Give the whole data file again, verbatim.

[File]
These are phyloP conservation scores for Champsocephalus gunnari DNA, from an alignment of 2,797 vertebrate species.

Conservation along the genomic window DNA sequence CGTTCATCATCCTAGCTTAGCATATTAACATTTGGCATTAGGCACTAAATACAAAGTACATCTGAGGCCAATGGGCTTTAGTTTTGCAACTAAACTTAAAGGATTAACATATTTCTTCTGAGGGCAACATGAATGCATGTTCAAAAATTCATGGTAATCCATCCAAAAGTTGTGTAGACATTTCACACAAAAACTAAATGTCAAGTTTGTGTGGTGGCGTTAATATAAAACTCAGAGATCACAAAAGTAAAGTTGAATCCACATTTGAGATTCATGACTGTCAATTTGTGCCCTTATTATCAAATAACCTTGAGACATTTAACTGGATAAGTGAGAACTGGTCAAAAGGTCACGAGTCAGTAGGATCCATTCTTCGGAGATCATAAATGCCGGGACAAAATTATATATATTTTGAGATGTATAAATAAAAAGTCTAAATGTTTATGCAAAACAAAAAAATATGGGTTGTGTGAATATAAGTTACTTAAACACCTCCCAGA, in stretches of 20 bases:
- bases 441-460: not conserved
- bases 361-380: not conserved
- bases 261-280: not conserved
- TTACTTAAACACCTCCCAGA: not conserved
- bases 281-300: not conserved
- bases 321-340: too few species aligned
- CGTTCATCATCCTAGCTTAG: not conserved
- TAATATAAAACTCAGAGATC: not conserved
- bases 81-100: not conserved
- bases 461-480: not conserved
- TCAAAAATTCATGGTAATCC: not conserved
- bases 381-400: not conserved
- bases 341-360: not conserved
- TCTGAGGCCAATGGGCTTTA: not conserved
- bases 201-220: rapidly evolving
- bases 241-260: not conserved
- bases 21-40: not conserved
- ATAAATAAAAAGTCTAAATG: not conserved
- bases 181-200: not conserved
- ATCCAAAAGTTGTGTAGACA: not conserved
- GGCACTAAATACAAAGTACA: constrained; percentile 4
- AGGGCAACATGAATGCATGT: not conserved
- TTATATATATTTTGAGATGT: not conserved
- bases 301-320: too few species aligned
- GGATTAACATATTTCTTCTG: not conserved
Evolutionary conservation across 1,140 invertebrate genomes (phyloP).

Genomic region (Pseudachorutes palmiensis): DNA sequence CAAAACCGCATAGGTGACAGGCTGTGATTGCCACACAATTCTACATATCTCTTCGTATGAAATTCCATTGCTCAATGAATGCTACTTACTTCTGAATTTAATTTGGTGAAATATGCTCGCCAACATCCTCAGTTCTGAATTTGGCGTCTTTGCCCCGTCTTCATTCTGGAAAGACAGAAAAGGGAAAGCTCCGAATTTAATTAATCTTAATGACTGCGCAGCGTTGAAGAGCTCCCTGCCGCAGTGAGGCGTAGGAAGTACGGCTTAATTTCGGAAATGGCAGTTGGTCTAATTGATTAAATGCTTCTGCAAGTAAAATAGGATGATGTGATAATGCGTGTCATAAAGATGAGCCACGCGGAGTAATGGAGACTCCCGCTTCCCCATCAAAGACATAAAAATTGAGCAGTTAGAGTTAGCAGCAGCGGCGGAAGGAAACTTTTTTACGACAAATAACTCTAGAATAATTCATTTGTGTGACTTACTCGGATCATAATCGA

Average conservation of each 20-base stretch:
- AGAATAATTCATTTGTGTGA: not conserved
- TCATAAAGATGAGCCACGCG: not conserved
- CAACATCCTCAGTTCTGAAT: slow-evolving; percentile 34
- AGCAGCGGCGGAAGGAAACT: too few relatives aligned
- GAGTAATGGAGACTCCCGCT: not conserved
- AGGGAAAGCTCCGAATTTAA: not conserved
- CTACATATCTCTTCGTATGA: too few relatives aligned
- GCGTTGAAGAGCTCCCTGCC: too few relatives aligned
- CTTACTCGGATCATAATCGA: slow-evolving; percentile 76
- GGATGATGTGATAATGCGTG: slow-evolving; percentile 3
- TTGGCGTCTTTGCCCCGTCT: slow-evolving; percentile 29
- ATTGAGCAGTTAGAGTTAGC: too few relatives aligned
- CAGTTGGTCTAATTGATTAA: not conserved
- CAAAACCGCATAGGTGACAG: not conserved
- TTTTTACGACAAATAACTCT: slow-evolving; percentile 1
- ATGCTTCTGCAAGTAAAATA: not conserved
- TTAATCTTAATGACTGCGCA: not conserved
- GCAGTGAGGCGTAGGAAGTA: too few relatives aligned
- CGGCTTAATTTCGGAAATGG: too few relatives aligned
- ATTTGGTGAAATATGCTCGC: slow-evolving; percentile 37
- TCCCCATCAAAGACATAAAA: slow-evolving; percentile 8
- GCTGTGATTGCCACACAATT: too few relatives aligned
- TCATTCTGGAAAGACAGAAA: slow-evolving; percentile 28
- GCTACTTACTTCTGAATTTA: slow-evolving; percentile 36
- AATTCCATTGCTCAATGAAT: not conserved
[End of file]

These are phyloP conservation scores for Champsocephalus gunnari DNA, from an alignment of 2,797 vertebrate species.

Conservation along the genomic window DNA sequence CGTTCATCATCCTAGCTTAGCATATTAACATTTGGCATTAGGCACTAAATACAAAGTACATCTGAGGCCAATGGGCTTTAGTTTTGCAACTAAACTTAAAGGATTAACATATTTCTTCTGAGGGCAACATGAATGCATGTTCAAAAATTCATGGTAATCCATCCAAAAGTTGTGTAGACATTTCACACAAAAACTAAATGTCAAGTTTGTGTGGTGGCGTTAATATAAAACTCAGAGATCACAAAAGTAAAGTTGAATCCACATTTGAGATTCATGACTGTCAATTTGTGCCCTTATTATCAAATAACCTTGAGACATTTAACTGGATAAGTGAGAACTGGTCAAAAGGTCACGAGTCAGTAGGATCCATTCTTCGGAGATCATAAATGCCGGGACAAAATTATATATATTTTGAGATGTATAAATAAAAAGTCTAAATGTTTATGCAAAACAAAAAAATATGGGTTGTGTGAATATAAGTTACTTAAACACCTCCCAGA, in stretches of 20 bases:
- bases 441-460: not conserved
- bases 361-380: not conserved
- bases 261-280: not conserved
- TTACTTAAACACCTCCCAGA: not conserved
- bases 281-300: not conserved
- bases 321-340: too few species aligned
- CGTTCATCATCCTAGCTTAG: not conserved
- TAATATAAAACTCAGAGATC: not conserved
- bases 81-100: not conserved
- bases 461-480: not conserved
- TCAAAAATTCATGGTAATCC: not conserved
- bases 381-400: not conserved
- bases 341-360: not conserved
- TCTGAGGCCAATGGGCTTTA: not conserved
- bases 201-220: rapidly evolving
- bases 241-260: not conserved
- bases 21-40: not conserved
- ATAAATAAAAAGTCTAAATG: not conserved
- bases 181-200: not conserved
- ATCCAAAAGTTGTGTAGACA: not conserved
- GGCACTAAATACAAAGTACA: constrained; percentile 4
- AGGGCAACATGAATGCATGT: not conserved
- TTATATATATTTTGAGATGT: not conserved
- bases 301-320: too few species aligned
- GGATTAACATATTTCTTCTG: not conserved
Evolutionary conservation across 1,140 invertebrate genomes (phyloP).

Genomic region (Pseudachorutes palmiensis): DNA sequence CAAAACCGCATAGGTGACAGGCTGTGATTGCCACACAATTCTACATATCTCTTCGTATGAAATTCCATTGCTCAATGAATGCTACTTACTTCTGAATTTAATTTGGTGAAATATGCTCGCCAACATCCTCAGTTCTGAATTTGGCGTCTTTGCCCCGTCTTCATTCTGGAAAGACAGAAAAGGGAAAGCTCCGAATTTAATTAATCTTAATGACTGCGCAGCGTTGAAGAGCTCCCTGCCGCAGTGAGGCGTAGGAAGTACGGCTTAATTTCGGAAATGGCAGTTGGTCTAATTGATTAAATGCTTCTGCAAGTAAAATAGGATGATGTGATAATGCGTGTCATAAAGATGAGCCACGCGGAGTAATGGAGACTCCCGCTTCCCCATCAAAGACATAAAAATTGAGCAGTTAGAGTTAGCAGCAGCGGCGGAAGGAAACTTTTTTACGACAAATAACTCTAGAATAATTCATTTGTGTGACTTACTCGGATCATAATCGA

Average conservation of each 20-base stretch:
- AGAATAATTCATTTGTGTGA: not conserved
- TCATAAAGATGAGCCACGCG: not conserved
- CAACATCCTCAGTTCTGAAT: slow-evolving; percentile 34
- AGCAGCGGCGGAAGGAAACT: too few relatives aligned
- GAGTAATGGAGACTCCCGCT: not conserved
- AGGGAAAGCTCCGAATTTAA: not conserved
- CTACATATCTCTTCGTATGA: too few relatives aligned
- GCGTTGAAGAGCTCCCTGCC: too few relatives aligned
- CTTACTCGGATCATAATCGA: slow-evolving; percentile 76
- GGATGATGTGATAATGCGTG: slow-evolving; percentile 3
- TTGGCGTCTTTGCCCCGTCT: slow-evolving; percentile 29
- ATTGAGCAGTTAGAGTTAGC: too few relatives aligned
- CAGTTGGTCTAATTGATTAA: not conserved
- CAAAACCGCATAGGTGACAG: not conserved
- TTTTTACGACAAATAACTCT: slow-evolving; percentile 1
- ATGCTTCTGCAAGTAAAATA: not conserved
- TTAATCTTAATGACTGCGCA: not conserved
- GCAGTGAGGCGTAGGAAGTA: too few relatives aligned
- CGGCTTAATTTCGGAAATGG: too few relatives aligned
- ATTTGGTGAAATATGCTCGC: slow-evolving; percentile 37
- TCCCCATCAAAGACATAAAA: slow-evolving; percentile 8
- GCTGTGATTGCCACACAATT: too few relatives aligned
- TCATTCTGGAAAGACAGAAA: slow-evolving; percentile 28
- GCTACTTACTTCTGAATTTA: slow-evolving; percentile 36
- AATTCCATTGCTCAATGAAT: not conserved